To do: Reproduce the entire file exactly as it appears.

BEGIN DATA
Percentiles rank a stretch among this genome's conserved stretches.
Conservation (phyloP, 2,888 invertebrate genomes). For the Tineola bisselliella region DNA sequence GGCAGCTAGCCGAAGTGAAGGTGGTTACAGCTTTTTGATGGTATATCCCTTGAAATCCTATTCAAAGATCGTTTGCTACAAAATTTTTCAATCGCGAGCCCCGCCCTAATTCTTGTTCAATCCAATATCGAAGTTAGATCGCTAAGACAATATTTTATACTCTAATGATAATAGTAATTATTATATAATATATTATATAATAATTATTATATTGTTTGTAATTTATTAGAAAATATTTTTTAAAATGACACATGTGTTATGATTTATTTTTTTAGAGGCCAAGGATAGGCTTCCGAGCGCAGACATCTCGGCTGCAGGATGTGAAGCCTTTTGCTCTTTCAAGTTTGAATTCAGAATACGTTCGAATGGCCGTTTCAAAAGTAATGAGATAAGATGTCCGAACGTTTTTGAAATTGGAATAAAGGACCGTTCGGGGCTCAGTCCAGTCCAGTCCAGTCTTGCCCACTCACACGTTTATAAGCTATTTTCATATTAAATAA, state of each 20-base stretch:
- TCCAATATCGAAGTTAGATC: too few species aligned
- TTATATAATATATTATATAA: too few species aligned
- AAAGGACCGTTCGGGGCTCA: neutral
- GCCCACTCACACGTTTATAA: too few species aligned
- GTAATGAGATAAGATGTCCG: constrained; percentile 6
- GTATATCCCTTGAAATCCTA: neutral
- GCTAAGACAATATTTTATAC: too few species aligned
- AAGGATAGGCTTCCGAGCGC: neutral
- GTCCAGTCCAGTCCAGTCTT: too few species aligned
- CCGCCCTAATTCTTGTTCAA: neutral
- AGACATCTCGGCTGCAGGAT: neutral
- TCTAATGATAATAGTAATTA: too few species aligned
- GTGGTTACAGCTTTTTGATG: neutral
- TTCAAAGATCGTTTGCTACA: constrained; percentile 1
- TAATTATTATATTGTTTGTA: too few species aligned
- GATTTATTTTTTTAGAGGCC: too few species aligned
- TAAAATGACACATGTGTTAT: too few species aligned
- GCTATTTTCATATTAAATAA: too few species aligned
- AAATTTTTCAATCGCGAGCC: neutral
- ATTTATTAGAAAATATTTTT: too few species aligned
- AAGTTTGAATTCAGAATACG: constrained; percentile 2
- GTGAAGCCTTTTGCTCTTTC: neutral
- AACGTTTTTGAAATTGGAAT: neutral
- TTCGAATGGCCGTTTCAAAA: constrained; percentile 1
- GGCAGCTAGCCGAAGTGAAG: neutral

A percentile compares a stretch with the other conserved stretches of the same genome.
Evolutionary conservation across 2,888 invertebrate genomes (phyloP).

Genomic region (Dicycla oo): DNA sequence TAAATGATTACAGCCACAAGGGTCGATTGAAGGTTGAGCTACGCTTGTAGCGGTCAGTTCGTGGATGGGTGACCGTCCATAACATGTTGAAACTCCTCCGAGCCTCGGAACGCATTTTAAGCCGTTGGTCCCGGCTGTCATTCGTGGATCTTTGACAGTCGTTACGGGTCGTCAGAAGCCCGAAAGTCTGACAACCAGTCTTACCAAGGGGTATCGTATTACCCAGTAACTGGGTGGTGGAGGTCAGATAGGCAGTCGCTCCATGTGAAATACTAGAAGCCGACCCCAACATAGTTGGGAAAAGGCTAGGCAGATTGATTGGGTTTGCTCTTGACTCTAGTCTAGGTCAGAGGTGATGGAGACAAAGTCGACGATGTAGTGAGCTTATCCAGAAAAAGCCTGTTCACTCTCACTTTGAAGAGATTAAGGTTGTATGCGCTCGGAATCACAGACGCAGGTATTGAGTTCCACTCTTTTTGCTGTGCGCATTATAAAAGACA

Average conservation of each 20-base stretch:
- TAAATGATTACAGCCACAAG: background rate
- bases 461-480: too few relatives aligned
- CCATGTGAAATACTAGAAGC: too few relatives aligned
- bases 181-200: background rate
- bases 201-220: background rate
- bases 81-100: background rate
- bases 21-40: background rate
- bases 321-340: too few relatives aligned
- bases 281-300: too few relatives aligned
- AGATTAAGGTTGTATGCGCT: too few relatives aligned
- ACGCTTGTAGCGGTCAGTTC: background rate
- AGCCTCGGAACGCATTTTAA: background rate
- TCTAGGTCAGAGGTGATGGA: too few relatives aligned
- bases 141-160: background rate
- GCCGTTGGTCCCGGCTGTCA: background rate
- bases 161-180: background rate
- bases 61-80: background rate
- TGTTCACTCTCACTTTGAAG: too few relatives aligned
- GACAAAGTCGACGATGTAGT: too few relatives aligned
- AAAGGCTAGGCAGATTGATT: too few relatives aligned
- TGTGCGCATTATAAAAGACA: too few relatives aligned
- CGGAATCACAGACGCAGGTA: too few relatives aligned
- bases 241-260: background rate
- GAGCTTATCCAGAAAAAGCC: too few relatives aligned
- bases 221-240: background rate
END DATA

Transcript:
Percentiles rank a stretch among this genome's conserved stretches.
Conservation (phyloP, 2,888 invertebrate genomes). For the Tineola bisselliella region DNA sequence GGCAGCTAGCCGAAGTGAAGGTGGTTACAGCTTTTTGATGGTATATCCCTTGAAATCCTATTCAAAGATCGTTTGCTACAAAATTTTTCAATCGCGAGCCCCGCCCTAATTCTTGTTCAATCCAATATCGAAGTTAGATCGCTAAGACAATATTTTATACTCTAATGATAATAGTAATTATTATATAATATATTATATAATAATTATTATATTGTTTGTAATTTATTAGAAAATATTTTTTAAAATGACACATGTGTTATGATTTATTTTTTTAGAGGCCAAGGATAGGCTTCCGAGCGCAGACATCTCGGCTGCAGGATGTGAAGCCTTTTGCTCTTTCAAGTTTGAATTCAGAATACGTTCGAATGGCCGTTTCAAAAGTAATGAGATAAGATGTCCGAACGTTTTTGAAATTGGAATAAAGGACCGTTCGGGGCTCAGTCCAGTCCAGTCCAGTCTTGCCCACTCACACGTTTATAAGCTATTTTCATATTAAATAA, state of each 20-base stretch:
- TCCAATATCGAAGTTAGATC: too few species aligned
- TTATATAATATATTATATAA: too few species aligned
- AAAGGACCGTTCGGGGCTCA: neutral
- GCCCACTCACACGTTTATAA: too few species aligned
- GTAATGAGATAAGATGTCCG: constrained; percentile 6
- GTATATCCCTTGAAATCCTA: neutral
- GCTAAGACAATATTTTATAC: too few species aligned
- AAGGATAGGCTTCCGAGCGC: neutral
- GTCCAGTCCAGTCCAGTCTT: too few species aligned
- CCGCCCTAATTCTTGTTCAA: neutral
- AGACATCTCGGCTGCAGGAT: neutral
- TCTAATGATAATAGTAATTA: too few species aligned
- GTGGTTACAGCTTTTTGATG: neutral
- TTCAAAGATCGTTTGCTACA: constrained; percentile 1
- TAATTATTATATTGTTTGTA: too few species aligned
- GATTTATTTTTTTAGAGGCC: too few species aligned
- TAAAATGACACATGTGTTAT: too few species aligned
- GCTATTTTCATATTAAATAA: too few species aligned
- AAATTTTTCAATCGCGAGCC: neutral
- ATTTATTAGAAAATATTTTT: too few species aligned
- AAGTTTGAATTCAGAATACG: constrained; percentile 2
- GTGAAGCCTTTTGCTCTTTC: neutral
- AACGTTTTTGAAATTGGAAT: neutral
- TTCGAATGGCCGTTTCAAAA: constrained; percentile 1
- GGCAGCTAGCCGAAGTGAAG: neutral

A percentile compares a stretch with the other conserved stretches of the same genome.
Evolutionary conservation across 2,888 invertebrate genomes (phyloP).

Genomic region (Dicycla oo): DNA sequence TAAATGATTACAGCCACAAGGGTCGATTGAAGGTTGAGCTACGCTTGTAGCGGTCAGTTCGTGGATGGGTGACCGTCCATAACATGTTGAAACTCCTCCGAGCCTCGGAACGCATTTTAAGCCGTTGGTCCCGGCTGTCATTCGTGGATCTTTGACAGTCGTTACGGGTCGTCAGAAGCCCGAAAGTCTGACAACCAGTCTTACCAAGGGGTATCGTATTACCCAGTAACTGGGTGGTGGAGGTCAGATAGGCAGTCGCTCCATGTGAAATACTAGAAGCCGACCCCAACATAGTTGGGAAAAGGCTAGGCAGATTGATTGGGTTTGCTCTTGACTCTAGTCTAGGTCAGAGGTGATGGAGACAAAGTCGACGATGTAGTGAGCTTATCCAGAAAAAGCCTGTTCACTCTCACTTTGAAGAGATTAAGGTTGTATGCGCTCGGAATCACAGACGCAGGTATTGAGTTCCACTCTTTTTGCTGTGCGCATTATAAAAGACA

Average conservation of each 20-base stretch:
- TAAATGATTACAGCCACAAG: background rate
- bases 461-480: too few relatives aligned
- CCATGTGAAATACTAGAAGC: too few relatives aligned
- bases 181-200: background rate
- bases 201-220: background rate
- bases 81-100: background rate
- bases 21-40: background rate
- bases 321-340: too few relatives aligned
- bases 281-300: too few relatives aligned
- AGATTAAGGTTGTATGCGCT: too few relatives aligned
- ACGCTTGTAGCGGTCAGTTC: background rate
- AGCCTCGGAACGCATTTTAA: background rate
- TCTAGGTCAGAGGTGATGGA: too few relatives aligned
- bases 141-160: background rate
- GCCGTTGGTCCCGGCTGTCA: background rate
- bases 161-180: background rate
- bases 61-80: background rate
- TGTTCACTCTCACTTTGAAG: too few relatives aligned
- GACAAAGTCGACGATGTAGT: too few relatives aligned
- AAAGGCTAGGCAGATTGATT: too few relatives aligned
- TGTGCGCATTATAAAAGACA: too few relatives aligned
- CGGAATCACAGACGCAGGTA: too few relatives aligned
- bases 241-260: background rate
- GAGCTTATCCAGAAAAAGCC: too few relatives aligned
- bases 221-240: background rate